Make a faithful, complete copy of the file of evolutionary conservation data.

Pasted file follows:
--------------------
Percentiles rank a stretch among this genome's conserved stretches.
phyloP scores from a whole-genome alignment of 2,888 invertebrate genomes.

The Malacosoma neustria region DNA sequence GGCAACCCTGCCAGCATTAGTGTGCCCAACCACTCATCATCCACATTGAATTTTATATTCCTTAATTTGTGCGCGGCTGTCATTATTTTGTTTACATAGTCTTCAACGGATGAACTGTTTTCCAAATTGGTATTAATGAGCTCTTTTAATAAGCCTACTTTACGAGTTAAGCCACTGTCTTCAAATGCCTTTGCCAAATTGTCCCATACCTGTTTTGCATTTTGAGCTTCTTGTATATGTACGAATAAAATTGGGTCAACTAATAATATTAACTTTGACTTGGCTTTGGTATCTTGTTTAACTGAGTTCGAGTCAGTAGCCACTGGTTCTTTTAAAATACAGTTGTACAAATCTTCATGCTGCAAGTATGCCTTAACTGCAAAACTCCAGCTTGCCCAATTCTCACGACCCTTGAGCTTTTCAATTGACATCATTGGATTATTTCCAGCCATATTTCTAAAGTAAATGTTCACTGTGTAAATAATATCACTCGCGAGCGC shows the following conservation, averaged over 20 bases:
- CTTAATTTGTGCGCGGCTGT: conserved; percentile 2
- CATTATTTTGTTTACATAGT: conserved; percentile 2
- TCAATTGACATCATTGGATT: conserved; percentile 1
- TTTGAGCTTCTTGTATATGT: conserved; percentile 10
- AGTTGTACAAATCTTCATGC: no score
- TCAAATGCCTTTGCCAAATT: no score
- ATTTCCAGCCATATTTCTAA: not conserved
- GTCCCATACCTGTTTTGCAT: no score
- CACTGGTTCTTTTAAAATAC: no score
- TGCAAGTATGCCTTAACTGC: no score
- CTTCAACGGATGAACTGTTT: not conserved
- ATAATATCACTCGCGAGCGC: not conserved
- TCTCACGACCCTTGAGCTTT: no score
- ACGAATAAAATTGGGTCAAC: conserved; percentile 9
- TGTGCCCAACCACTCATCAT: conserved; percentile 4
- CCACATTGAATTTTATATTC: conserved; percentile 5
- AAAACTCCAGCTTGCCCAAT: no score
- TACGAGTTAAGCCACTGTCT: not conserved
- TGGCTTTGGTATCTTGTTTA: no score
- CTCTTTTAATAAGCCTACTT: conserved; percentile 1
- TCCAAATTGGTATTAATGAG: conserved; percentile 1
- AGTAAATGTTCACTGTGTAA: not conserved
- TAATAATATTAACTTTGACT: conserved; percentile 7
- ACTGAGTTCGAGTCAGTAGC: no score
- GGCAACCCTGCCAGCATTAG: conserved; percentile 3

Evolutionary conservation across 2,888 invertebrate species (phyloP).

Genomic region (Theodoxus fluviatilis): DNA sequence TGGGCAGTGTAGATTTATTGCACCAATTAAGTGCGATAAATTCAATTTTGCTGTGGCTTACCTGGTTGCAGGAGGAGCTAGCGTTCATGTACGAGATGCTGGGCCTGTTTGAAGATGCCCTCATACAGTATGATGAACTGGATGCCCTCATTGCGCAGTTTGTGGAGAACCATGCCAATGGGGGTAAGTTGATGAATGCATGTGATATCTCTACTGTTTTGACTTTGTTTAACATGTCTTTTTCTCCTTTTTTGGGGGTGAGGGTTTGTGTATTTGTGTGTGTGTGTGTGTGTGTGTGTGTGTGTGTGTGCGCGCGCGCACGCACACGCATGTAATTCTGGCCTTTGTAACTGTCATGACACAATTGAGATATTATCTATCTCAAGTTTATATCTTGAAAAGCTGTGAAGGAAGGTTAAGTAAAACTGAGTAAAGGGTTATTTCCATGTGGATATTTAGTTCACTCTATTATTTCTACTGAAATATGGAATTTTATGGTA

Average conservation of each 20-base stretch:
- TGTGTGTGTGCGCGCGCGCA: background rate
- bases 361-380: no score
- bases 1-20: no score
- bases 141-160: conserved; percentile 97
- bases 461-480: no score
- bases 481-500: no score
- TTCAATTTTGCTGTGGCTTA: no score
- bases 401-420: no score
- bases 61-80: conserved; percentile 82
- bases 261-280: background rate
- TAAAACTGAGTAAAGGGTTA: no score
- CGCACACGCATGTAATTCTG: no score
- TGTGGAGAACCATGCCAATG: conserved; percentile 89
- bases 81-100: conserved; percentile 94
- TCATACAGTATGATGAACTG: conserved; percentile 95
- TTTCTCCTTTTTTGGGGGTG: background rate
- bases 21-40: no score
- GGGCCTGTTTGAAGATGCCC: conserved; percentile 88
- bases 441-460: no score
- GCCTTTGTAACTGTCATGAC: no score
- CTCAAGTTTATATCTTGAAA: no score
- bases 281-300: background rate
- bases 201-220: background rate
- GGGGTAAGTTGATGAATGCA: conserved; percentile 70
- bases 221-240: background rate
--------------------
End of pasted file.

Percentiles rank a stretch among this genome's conserved stretches.
phyloP scores from a whole-genome alignment of 2,888 invertebrate genomes.

The Malacosoma neustria region DNA sequence GGCAACCCTGCCAGCATTAGTGTGCCCAACCACTCATCATCCACATTGAATTTTATATTCCTTAATTTGTGCGCGGCTGTCATTATTTTGTTTACATAGTCTTCAACGGATGAACTGTTTTCCAAATTGGTATTAATGAGCTCTTTTAATAAGCCTACTTTACGAGTTAAGCCACTGTCTTCAAATGCCTTTGCCAAATTGTCCCATACCTGTTTTGCATTTTGAGCTTCTTGTATATGTACGAATAAAATTGGGTCAACTAATAATATTAACTTTGACTTGGCTTTGGTATCTTGTTTAACTGAGTTCGAGTCAGTAGCCACTGGTTCTTTTAAAATACAGTTGTACAAATCTTCATGCTGCAAGTATGCCTTAACTGCAAAACTCCAGCTTGCCCAATTCTCACGACCCTTGAGCTTTTCAATTGACATCATTGGATTATTTCCAGCCATATTTCTAAAGTAAATGTTCACTGTGTAAATAATATCACTCGCGAGCGC shows the following conservation, averaged over 20 bases:
- CTTAATTTGTGCGCGGCTGT: conserved; percentile 2
- CATTATTTTGTTTACATAGT: conserved; percentile 2
- TCAATTGACATCATTGGATT: conserved; percentile 1
- TTTGAGCTTCTTGTATATGT: conserved; percentile 10
- AGTTGTACAAATCTTCATGC: no score
- TCAAATGCCTTTGCCAAATT: no score
- ATTTCCAGCCATATTTCTAA: not conserved
- GTCCCATACCTGTTTTGCAT: no score
- CACTGGTTCTTTTAAAATAC: no score
- TGCAAGTATGCCTTAACTGC: no score
- CTTCAACGGATGAACTGTTT: not conserved
- ATAATATCACTCGCGAGCGC: not conserved
- TCTCACGACCCTTGAGCTTT: no score
- ACGAATAAAATTGGGTCAAC: conserved; percentile 9
- TGTGCCCAACCACTCATCAT: conserved; percentile 4
- CCACATTGAATTTTATATTC: conserved; percentile 5
- AAAACTCCAGCTTGCCCAAT: no score
- TACGAGTTAAGCCACTGTCT: not conserved
- TGGCTTTGGTATCTTGTTTA: no score
- CTCTTTTAATAAGCCTACTT: conserved; percentile 1
- TCCAAATTGGTATTAATGAG: conserved; percentile 1
- AGTAAATGTTCACTGTGTAA: not conserved
- TAATAATATTAACTTTGACT: conserved; percentile 7
- ACTGAGTTCGAGTCAGTAGC: no score
- GGCAACCCTGCCAGCATTAG: conserved; percentile 3

Evolutionary conservation across 2,888 invertebrate species (phyloP).

Genomic region (Theodoxus fluviatilis): DNA sequence TGGGCAGTGTAGATTTATTGCACCAATTAAGTGCGATAAATTCAATTTTGCTGTGGCTTACCTGGTTGCAGGAGGAGCTAGCGTTCATGTACGAGATGCTGGGCCTGTTTGAAGATGCCCTCATACAGTATGATGAACTGGATGCCCTCATTGCGCAGTTTGTGGAGAACCATGCCAATGGGGGTAAGTTGATGAATGCATGTGATATCTCTACTGTTTTGACTTTGTTTAACATGTCTTTTTCTCCTTTTTTGGGGGTGAGGGTTTGTGTATTTGTGTGTGTGTGTGTGTGTGTGTGTGTGTGTGTGTGCGCGCGCGCACGCACACGCATGTAATTCTGGCCTTTGTAACTGTCATGACACAATTGAGATATTATCTATCTCAAGTTTATATCTTGAAAAGCTGTGAAGGAAGGTTAAGTAAAACTGAGTAAAGGGTTATTTCCATGTGGATATTTAGTTCACTCTATTATTTCTACTGAAATATGGAATTTTATGGTA

Average conservation of each 20-base stretch:
- TGTGTGTGTGCGCGCGCGCA: background rate
- bases 361-380: no score
- bases 1-20: no score
- bases 141-160: conserved; percentile 97
- bases 461-480: no score
- bases 481-500: no score
- TTCAATTTTGCTGTGGCTTA: no score
- bases 401-420: no score
- bases 61-80: conserved; percentile 82
- bases 261-280: background rate
- TAAAACTGAGTAAAGGGTTA: no score
- CGCACACGCATGTAATTCTG: no score
- TGTGGAGAACCATGCCAATG: conserved; percentile 89
- bases 81-100: conserved; percentile 94
- TCATACAGTATGATGAACTG: conserved; percentile 95
- TTTCTCCTTTTTTGGGGGTG: background rate
- bases 21-40: no score
- GGGCCTGTTTGAAGATGCCC: conserved; percentile 88
- bases 441-460: no score
- GCCTTTGTAACTGTCATGAC: no score
- CTCAAGTTTATATCTTGAAA: no score
- bases 281-300: background rate
- bases 201-220: background rate
- GGGGTAAGTTGATGAATGCA: conserved; percentile 70
- bases 221-240: background rate